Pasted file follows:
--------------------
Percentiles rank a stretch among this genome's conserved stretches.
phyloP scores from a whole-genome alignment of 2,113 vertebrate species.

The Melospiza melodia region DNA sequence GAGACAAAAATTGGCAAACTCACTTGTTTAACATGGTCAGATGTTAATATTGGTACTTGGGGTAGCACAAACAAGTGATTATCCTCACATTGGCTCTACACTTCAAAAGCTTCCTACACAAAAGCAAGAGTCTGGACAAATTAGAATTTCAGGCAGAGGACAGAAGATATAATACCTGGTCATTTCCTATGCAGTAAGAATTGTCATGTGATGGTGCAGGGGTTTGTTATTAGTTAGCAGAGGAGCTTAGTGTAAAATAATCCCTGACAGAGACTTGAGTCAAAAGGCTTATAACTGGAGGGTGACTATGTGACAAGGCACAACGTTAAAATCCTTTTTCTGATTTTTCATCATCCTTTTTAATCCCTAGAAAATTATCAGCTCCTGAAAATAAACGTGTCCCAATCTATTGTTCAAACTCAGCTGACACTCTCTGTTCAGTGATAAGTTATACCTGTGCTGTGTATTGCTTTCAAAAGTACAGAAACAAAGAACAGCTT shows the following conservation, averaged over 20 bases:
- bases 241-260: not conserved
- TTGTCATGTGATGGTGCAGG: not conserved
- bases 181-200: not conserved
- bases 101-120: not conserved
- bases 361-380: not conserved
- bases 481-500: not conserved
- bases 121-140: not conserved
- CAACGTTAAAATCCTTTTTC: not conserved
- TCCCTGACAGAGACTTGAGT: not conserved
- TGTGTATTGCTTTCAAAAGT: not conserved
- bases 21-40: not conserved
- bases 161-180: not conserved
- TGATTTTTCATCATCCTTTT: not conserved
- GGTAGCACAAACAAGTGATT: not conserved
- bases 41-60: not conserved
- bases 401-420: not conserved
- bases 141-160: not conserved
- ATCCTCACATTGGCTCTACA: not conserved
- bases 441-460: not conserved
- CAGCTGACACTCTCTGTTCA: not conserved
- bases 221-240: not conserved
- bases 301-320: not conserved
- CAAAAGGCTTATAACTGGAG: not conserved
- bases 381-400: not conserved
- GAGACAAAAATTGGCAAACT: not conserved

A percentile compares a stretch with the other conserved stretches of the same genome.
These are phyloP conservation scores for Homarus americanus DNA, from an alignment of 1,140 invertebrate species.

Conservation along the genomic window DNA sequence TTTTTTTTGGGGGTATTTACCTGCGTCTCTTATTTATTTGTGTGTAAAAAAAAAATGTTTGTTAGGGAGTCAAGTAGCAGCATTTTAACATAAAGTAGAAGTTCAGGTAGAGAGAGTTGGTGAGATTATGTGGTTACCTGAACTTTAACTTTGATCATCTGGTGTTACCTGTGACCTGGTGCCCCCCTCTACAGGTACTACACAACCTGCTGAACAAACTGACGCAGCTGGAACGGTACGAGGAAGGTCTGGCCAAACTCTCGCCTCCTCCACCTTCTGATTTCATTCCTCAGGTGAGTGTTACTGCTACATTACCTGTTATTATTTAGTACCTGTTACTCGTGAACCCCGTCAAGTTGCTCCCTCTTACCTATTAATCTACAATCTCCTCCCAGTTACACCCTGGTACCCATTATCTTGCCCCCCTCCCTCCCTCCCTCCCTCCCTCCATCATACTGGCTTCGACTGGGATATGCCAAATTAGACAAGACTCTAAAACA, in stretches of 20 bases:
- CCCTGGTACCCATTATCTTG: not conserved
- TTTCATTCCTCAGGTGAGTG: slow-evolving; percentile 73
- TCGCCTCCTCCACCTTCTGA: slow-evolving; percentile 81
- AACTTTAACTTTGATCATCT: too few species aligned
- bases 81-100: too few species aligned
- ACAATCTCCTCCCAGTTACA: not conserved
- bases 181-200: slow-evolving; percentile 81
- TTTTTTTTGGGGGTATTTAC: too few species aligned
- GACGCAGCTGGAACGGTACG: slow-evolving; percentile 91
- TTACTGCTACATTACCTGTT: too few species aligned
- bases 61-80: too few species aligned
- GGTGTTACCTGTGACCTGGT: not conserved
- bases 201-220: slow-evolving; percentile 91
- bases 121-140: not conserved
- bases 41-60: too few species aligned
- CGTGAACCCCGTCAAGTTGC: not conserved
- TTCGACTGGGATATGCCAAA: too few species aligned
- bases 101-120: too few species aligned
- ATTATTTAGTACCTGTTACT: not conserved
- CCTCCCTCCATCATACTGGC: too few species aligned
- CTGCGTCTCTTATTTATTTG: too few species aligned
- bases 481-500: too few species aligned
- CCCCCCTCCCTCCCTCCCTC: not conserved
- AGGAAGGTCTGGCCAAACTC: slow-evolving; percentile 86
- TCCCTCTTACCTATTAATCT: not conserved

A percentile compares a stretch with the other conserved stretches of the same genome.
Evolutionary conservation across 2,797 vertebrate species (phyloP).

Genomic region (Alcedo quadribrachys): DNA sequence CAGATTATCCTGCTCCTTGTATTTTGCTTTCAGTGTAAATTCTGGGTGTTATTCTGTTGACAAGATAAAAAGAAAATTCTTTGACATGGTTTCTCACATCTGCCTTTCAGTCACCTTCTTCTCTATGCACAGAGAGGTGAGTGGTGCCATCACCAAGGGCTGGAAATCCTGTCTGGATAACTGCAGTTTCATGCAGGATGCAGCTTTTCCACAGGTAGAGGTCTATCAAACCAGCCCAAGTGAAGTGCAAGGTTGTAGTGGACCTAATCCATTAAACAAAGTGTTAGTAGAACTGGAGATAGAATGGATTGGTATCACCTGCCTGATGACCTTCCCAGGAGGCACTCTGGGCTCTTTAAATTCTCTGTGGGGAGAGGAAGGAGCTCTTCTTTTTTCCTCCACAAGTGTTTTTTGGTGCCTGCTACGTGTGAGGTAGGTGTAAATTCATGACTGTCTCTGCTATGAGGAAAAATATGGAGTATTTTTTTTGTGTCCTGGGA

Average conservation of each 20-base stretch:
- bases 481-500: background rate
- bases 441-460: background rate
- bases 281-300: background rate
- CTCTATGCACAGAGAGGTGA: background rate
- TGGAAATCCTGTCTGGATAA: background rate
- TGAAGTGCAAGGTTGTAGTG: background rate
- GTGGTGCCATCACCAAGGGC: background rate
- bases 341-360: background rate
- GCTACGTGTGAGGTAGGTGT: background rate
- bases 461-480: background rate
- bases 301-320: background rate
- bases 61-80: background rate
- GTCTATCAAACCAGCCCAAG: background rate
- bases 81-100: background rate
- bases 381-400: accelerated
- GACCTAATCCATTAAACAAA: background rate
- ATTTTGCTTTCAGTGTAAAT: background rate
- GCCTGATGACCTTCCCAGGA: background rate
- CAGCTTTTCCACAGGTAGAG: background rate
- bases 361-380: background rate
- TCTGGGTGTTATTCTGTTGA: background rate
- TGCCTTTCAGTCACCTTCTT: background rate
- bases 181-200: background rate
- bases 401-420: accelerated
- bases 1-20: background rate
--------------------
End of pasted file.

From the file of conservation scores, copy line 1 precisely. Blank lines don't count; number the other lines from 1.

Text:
Percentiles rank a stretch among this genome's conserved stretches.